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Cowboys have one of league’s best RB duos heading into 2021



Ezekiel Elliott has been rightfully regarded as one of the best running backs in the NFL since entering the league in 2016. With two rushing titles through five seasons, Elliott’s production speaks for itself. However, coming off his worst season to-date, PFF recently ranked Elliott as just the No. 12 running back in the league.

Despite Elliott’s surprisingly low ranking, PFF still views the Dallas backfield as one of the strongest in the league, as their change-of-pace back Tony Pollard was listed just nine spots lower than the Cowboys workhorse at No. 21.

PFF analyst Sam Monson elaborated of both Cowboys places in the rankings, stating,

12. Ezekiel Elliott, Dallas Cowboys

You don’t have to go back very far to find Zeke Elliott at the top of lists like these, but he is coming off a tough year in which he ground out 4.0 yards per carry with a 68.7 PFF rushing grade behind an offensive line that struggled. Elliott hasn’t looked at his best for some time now but remains a good back without many real flaws.

21. Tony Pollard, Dallas Cowboys

If Pollard was sitting behind any other back, he might have already carved a far bigger role for himself. He is tied with Nick Chubb for the best broken tackle rate in the league since he was drafted (0.25) and tied with Derrick Henry for the best yards after contact per carry average (4.0).”

PFF’s ranking includes their top 32 running backs, and the Cowboys are one of just six teams to have two backs featured. The Cowboys duo is the second best 1-2 punch in the league, if you go by each duo’s combined rank.

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Top takeaway from Donald Trump’s reported involvement in Patriots probe: Spygate will never die and NFL looks worse for it




Let’s start with this: ESPN’s latest Spygate story is an absolutely delicious, dead-of-the-offseason mystery for NFL fans. It’s both believable and perhaps less so. It features backroom deals, political corruption, football, loyalties (real and perceived), quiet martinis, Mar-a-Lago dinners, hotel confrontations, campaign money, cheating and, well, so much more. You should read it in full.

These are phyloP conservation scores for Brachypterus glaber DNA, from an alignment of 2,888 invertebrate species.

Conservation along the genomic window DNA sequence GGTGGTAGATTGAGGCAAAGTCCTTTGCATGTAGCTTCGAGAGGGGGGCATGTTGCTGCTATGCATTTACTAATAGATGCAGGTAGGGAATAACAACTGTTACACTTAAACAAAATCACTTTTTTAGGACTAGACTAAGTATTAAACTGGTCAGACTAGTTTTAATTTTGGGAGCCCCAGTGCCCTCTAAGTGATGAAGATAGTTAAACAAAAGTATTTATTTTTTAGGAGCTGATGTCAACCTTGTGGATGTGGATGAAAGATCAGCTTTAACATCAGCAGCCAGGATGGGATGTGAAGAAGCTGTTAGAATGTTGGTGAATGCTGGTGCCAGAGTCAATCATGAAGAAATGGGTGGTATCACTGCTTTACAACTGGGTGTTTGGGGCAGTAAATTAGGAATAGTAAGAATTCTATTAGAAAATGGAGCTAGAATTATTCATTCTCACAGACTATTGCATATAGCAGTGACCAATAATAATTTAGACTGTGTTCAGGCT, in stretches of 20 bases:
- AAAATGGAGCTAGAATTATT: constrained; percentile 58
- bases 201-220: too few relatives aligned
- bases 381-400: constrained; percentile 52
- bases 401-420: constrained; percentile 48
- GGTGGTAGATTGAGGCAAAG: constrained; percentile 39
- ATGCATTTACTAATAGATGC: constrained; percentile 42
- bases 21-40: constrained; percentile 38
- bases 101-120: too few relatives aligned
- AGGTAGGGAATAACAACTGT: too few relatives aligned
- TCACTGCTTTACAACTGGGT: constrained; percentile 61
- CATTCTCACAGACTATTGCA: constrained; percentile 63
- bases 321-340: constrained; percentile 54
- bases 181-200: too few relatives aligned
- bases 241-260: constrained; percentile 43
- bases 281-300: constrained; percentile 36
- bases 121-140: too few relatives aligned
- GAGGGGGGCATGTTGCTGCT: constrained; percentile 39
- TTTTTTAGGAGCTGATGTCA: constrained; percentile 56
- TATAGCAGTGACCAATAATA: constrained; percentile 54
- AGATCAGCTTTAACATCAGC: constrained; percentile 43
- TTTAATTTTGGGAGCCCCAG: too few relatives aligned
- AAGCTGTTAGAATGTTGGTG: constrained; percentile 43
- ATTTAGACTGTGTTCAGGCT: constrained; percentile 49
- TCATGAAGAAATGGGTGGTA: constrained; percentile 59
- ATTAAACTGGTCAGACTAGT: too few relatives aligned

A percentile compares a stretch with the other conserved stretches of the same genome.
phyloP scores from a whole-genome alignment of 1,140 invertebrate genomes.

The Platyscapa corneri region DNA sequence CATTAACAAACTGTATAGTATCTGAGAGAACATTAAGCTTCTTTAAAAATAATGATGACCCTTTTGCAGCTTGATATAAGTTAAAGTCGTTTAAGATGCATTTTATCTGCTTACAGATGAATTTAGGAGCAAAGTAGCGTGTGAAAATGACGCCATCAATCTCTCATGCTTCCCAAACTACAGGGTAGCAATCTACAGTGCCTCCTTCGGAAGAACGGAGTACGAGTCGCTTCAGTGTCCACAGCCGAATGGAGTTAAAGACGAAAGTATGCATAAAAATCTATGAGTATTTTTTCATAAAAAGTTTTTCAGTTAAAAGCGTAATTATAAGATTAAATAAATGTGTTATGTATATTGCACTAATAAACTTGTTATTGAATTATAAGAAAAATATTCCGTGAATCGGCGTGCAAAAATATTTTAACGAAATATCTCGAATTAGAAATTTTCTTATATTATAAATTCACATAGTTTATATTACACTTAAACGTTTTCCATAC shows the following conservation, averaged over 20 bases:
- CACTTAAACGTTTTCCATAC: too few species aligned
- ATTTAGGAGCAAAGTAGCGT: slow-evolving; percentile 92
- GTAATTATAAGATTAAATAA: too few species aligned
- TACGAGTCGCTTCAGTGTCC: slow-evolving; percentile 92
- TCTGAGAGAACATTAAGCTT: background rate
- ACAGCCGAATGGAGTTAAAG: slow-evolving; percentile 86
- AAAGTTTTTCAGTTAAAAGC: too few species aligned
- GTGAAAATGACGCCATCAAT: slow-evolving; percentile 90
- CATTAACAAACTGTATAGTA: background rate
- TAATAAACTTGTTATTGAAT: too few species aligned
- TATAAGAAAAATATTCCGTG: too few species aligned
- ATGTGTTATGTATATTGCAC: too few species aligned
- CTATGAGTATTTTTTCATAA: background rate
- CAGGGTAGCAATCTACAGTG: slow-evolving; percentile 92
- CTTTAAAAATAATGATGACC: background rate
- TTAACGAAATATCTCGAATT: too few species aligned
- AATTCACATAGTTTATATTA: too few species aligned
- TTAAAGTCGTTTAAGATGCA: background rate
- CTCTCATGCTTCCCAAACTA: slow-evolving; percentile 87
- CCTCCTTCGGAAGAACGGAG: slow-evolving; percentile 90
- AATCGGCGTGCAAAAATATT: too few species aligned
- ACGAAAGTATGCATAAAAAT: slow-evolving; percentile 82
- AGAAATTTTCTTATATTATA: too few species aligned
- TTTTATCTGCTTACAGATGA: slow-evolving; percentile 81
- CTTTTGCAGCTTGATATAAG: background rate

They could have made it a cable drama — “Arlen of Eastown,” maybe. Or just the next season of “Billions.”

The central question that ESPN investigated is this:

In 2008, did Donald Trump, then a real estate developer and reality television personality, get Arlen Specter, then a United States senator from Pennsylvania, to back off an investigation into the New England Patriots Spygate scandal by promising that Pats owner Robert Kraft would make a political donation and/or payoff?

The answer isn’t 100 percent clear. The question and the reporting is fascinating though — unless you’re one of the many people in modern American society that only want to hear exactly what you want to hear about Trump, Kraft, Bill Belichick, the Pats, the NFL, Roger Goodell or a U.S. senator.

If you are one of those people, if you are too sensitive to handle any examination of impropriety by your hero (whomever that is), then go read something else.

For the rest of us, here’s my deep dive into this rather entertaining plot twist.

The Background
In 2007, the Patriots were caught videotaping the defensive signals of the New York Jets from an unauthorized area of the old Meadowlands Stadium. Three days later the NFL stripped the Pats of a first-round draft pick and fined the team and head coach Bill Belichick.